In fact, an eel curry recipe in Mae Khrua Hua Pa, generally considered Thailand’s oldest cookbook and first printed in 1908, calls for “tender ganja leaves” to have origins in medicine rather than food.
Inside Ban Lao Reung, the decor of which is cozy despite the central importance of cannabis in the restaurant’s kitchen.
“Cannabis was already used as a herbal medicine in the Sukhothai Kingdom [1239 to 1438]”Says Dr. Waleerat Kraikosol, Deputy Medical Director of Chao Phraya Abhaibhubejhr Hospital, the nation’s leading facility for traditional Thai medicine. “We used the entire plant – the leaves, the roots, the stems,” she says, adding that in the days leading up to the capsules, dried, ground marijuana leaves were mixed with honey and eaten to encourage sleep. “Much later, people used cannabis in foods like noodle soups. It smells and resembles MSG. It improves the taste. “
Mention marijuana to a Thai person and chances are they’ll think of noodle soup rather than blunts or bongs. Cannabis has been contraband for nearly a century, but it is still spoken of in hushed tones as a secret ingredient in central Thailand’s famous boat noodle, and many popular noodle soup sellers have been accused of adding “addicting” amounts to broth.
“My father said he used it before [cannabis] When I was a kid, at least 40 years ago in the soup, ”says Sittichan Vuttipornkul, the second generation owner of Rod Dee Ded, a noodle soup restaurant with several branches in Bangkok. Was it for the taste? I ask. Aroma? Buzz? “I don’t think he understood what he was doing,” he says. “But science tells us that parts of the plant, especially the roots, contain glutamic acid. This gives our tongues the ability to taste more flavor in food. “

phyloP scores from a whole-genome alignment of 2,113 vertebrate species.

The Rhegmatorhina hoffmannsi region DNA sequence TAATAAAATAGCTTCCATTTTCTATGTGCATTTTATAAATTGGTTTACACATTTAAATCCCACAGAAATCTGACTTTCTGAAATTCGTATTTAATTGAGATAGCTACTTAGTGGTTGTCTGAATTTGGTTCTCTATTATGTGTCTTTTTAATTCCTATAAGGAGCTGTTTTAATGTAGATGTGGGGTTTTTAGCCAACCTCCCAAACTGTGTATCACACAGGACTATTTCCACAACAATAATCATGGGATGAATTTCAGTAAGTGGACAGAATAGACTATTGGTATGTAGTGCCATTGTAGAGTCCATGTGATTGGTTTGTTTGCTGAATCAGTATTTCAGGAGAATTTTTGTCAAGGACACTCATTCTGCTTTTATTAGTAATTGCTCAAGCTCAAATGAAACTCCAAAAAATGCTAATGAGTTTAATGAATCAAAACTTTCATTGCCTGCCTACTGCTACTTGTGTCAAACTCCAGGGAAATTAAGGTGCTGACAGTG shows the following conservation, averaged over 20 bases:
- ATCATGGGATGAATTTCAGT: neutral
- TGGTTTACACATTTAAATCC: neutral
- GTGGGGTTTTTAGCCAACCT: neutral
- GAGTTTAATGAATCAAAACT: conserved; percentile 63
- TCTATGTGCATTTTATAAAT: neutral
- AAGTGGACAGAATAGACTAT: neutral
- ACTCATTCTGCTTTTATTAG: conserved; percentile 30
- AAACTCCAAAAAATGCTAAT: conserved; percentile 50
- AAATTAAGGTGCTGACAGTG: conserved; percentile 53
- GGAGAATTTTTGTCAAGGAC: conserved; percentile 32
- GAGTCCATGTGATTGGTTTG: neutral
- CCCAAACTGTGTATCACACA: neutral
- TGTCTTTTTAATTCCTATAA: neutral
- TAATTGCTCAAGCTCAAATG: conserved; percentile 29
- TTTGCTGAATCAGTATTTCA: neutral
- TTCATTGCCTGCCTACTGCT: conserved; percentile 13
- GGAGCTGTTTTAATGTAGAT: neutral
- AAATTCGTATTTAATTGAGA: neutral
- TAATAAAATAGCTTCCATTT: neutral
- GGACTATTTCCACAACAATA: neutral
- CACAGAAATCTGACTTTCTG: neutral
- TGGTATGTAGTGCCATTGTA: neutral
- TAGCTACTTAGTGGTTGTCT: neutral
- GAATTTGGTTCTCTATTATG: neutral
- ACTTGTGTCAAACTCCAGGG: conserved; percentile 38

Sittichan Vuttipornkul, the second generation owner of Rod Dee Ded in Bangkok, tries a noodle broth made with marijuana stems and roots.
Glutamic acid is an essential element in monosodium glutamate, commonly known as MSG. The amino acid strengthens hearty flavor-active compounds and gives foods a boost of umami, the pleasantly hearty, “round” taste that is sometimes referred to as the fifth taste. Research has found that the marijuana plant, especially its leaves, contains a higher concentration of glutamic acid than parmesan, a food that is widely believed to be high in umami.